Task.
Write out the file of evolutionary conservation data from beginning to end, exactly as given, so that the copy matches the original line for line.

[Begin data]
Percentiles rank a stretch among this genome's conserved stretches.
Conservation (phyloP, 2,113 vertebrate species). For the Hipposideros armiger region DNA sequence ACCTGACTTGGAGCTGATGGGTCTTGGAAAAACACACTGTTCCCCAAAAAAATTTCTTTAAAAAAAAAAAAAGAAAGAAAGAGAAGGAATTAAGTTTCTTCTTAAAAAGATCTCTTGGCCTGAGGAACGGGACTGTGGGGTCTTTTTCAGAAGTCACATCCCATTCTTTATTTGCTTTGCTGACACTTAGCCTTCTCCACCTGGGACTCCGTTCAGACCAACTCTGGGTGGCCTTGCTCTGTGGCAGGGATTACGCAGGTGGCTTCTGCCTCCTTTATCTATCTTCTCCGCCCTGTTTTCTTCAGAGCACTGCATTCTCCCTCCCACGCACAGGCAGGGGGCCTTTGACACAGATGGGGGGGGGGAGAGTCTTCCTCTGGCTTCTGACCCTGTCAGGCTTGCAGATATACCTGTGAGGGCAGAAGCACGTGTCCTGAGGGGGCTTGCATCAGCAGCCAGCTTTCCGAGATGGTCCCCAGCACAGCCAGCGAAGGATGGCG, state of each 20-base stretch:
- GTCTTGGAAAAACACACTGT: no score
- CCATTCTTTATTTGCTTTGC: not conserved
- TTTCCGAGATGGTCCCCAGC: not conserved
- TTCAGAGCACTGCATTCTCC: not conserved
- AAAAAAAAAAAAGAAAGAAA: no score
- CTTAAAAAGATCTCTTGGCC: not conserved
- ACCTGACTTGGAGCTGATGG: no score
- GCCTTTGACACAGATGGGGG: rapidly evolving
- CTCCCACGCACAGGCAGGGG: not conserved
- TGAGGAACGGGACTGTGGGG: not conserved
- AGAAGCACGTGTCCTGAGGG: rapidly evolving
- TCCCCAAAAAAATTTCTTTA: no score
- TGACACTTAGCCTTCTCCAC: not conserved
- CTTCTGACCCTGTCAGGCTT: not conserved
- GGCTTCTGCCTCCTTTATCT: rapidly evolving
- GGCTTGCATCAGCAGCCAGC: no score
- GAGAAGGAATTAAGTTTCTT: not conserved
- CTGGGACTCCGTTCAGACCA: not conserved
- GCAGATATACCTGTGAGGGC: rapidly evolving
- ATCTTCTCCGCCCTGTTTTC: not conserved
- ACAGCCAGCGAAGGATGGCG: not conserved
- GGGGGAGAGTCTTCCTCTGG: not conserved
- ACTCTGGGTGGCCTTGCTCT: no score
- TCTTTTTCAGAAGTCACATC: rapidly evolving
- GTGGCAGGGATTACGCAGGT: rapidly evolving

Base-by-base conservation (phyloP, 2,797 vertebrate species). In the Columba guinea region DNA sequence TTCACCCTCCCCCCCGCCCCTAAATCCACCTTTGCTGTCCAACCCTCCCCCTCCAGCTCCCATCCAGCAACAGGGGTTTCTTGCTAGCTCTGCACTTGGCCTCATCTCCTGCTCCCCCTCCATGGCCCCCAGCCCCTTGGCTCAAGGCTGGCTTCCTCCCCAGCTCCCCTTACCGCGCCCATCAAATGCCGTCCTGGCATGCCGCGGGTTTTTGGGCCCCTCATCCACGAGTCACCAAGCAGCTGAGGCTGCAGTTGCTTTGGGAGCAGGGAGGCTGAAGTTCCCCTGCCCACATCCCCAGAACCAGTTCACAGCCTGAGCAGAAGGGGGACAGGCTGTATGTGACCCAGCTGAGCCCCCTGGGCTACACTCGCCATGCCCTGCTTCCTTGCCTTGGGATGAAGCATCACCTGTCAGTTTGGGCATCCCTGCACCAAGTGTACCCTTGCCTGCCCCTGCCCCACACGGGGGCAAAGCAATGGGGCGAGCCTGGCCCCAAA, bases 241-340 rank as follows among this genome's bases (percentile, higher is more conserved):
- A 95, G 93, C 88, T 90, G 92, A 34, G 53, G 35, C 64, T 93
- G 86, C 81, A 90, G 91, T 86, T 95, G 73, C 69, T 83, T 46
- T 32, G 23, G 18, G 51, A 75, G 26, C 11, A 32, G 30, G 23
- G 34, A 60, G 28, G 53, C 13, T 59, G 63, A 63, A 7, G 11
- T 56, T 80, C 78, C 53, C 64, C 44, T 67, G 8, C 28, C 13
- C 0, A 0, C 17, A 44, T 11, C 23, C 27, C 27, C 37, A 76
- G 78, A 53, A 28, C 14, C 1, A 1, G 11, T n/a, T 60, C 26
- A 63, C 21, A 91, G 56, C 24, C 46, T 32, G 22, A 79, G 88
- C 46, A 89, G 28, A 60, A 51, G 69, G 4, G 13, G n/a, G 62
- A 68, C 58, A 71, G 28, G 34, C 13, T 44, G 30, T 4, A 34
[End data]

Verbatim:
Percentiles rank a stretch among this genome's conserved stretches.
Conservation (phyloP, 2,113 vertebrate species). For the Hipposideros armiger region DNA sequence ACCTGACTTGGAGCTGATGGGTCTTGGAAAAACACACTGTTCCCCAAAAAAATTTCTTTAAAAAAAAAAAAAGAAAGAAAGAGAAGGAATTAAGTTTCTTCTTAAAAAGATCTCTTGGCCTGAGGAACGGGACTGTGGGGTCTTTTTCAGAAGTCACATCCCATTCTTTATTTGCTTTGCTGACACTTAGCCTTCTCCACCTGGGACTCCGTTCAGACCAACTCTGGGTGGCCTTGCTCTGTGGCAGGGATTACGCAGGTGGCTTCTGCCTCCTTTATCTATCTTCTCCGCCCTGTTTTCTTCAGAGCACTGCATTCTCCCTCCCACGCACAGGCAGGGGGCCTTTGACACAGATGGGGGGGGGGAGAGTCTTCCTCTGGCTTCTGACCCTGTCAGGCTTGCAGATATACCTGTGAGGGCAGAAGCACGTGTCCTGAGGGGGCTTGCATCAGCAGCCAGCTTTCCGAGATGGTCCCCAGCACAGCCAGCGAAGGATGGCG, state of each 20-base stretch:
- GTCTTGGAAAAACACACTGT: no score
- CCATTCTTTATTTGCTTTGC: not conserved
- TTTCCGAGATGGTCCCCAGC: not conserved
- TTCAGAGCACTGCATTCTCC: not conserved
- AAAAAAAAAAAAGAAAGAAA: no score
- CTTAAAAAGATCTCTTGGCC: not conserved
- ACCTGACTTGGAGCTGATGG: no score
- GCCTTTGACACAGATGGGGG: rapidly evolving
- CTCCCACGCACAGGCAGGGG: not conserved
- TGAGGAACGGGACTGTGGGG: not conserved
- AGAAGCACGTGTCCTGAGGG: rapidly evolving
- TCCCCAAAAAAATTTCTTTA: no score
- TGACACTTAGCCTTCTCCAC: not conserved
- CTTCTGACCCTGTCAGGCTT: not conserved
- GGCTTCTGCCTCCTTTATCT: rapidly evolving
- GGCTTGCATCAGCAGCCAGC: no score
- GAGAAGGAATTAAGTTTCTT: not conserved
- CTGGGACTCCGTTCAGACCA: not conserved
- GCAGATATACCTGTGAGGGC: rapidly evolving
- ATCTTCTCCGCCCTGTTTTC: not conserved
- ACAGCCAGCGAAGGATGGCG: not conserved
- GGGGGAGAGTCTTCCTCTGG: not conserved
- ACTCTGGGTGGCCTTGCTCT: no score
- TCTTTTTCAGAAGTCACATC: rapidly evolving
- GTGGCAGGGATTACGCAGGT: rapidly evolving

Base-by-base conservation (phyloP, 2,797 vertebrate species). In the Columba guinea region DNA sequence TTCACCCTCCCCCCCGCCCCTAAATCCACCTTTGCTGTCCAACCCTCCCCCTCCAGCTCCCATCCAGCAACAGGGGTTTCTTGCTAGCTCTGCACTTGGCCTCATCTCCTGCTCCCCCTCCATGGCCCCCAGCCCCTTGGCTCAAGGCTGGCTTCCTCCCCAGCTCCCCTTACCGCGCCCATCAAATGCCGTCCTGGCATGCCGCGGGTTTTTGGGCCCCTCATCCACGAGTCACCAAGCAGCTGAGGCTGCAGTTGCTTTGGGAGCAGGGAGGCTGAAGTTCCCCTGCCCACATCCCCAGAACCAGTTCACAGCCTGAGCAGAAGGGGGACAGGCTGTATGTGACCCAGCTGAGCCCCCTGGGCTACACTCGCCATGCCCTGCTTCCTTGCCTTGGGATGAAGCATCACCTGTCAGTTTGGGCATCCCTGCACCAAGTGTACCCTTGCCTGCCCCTGCCCCACACGGGGGCAAAGCAATGGGGCGAGCCTGGCCCCAAA, bases 241-340 rank as follows among this genome's bases (percentile, higher is more conserved):
- A 95, G 93, C 88, T 90, G 92, A 34, G 53, G 35, C 64, T 93
- G 86, C 81, A 90, G 91, T 86, T 95, G 73, C 69, T 83, T 46
- T 32, G 23, G 18, G 51, A 75, G 26, C 11, A 32, G 30, G 23
- G 34, A 60, G 28, G 53, C 13, T 59, G 63, A 63, A 7, G 11
- T 56, T 80, C 78, C 53, C 64, C 44, T 67, G 8, C 28, C 13
- C 0, A 0, C 17, A 44, T 11, C 23, C 27, C 27, C 37, A 76
- G 78, A 53, A 28, C 14, C 1, A 1, G 11, T n/a, T 60, C 26
- A 63, C 21, A 91, G 56, C 24, C 46, T 32, G 22, A 79, G 88
- C 46, A 89, G 28, A 60, A 51, G 69, G 4, G 13, G n/a, G 62
- A 68, C 58, A 71, G 28, G 34, C 13, T 44, G 30, T 4, A 34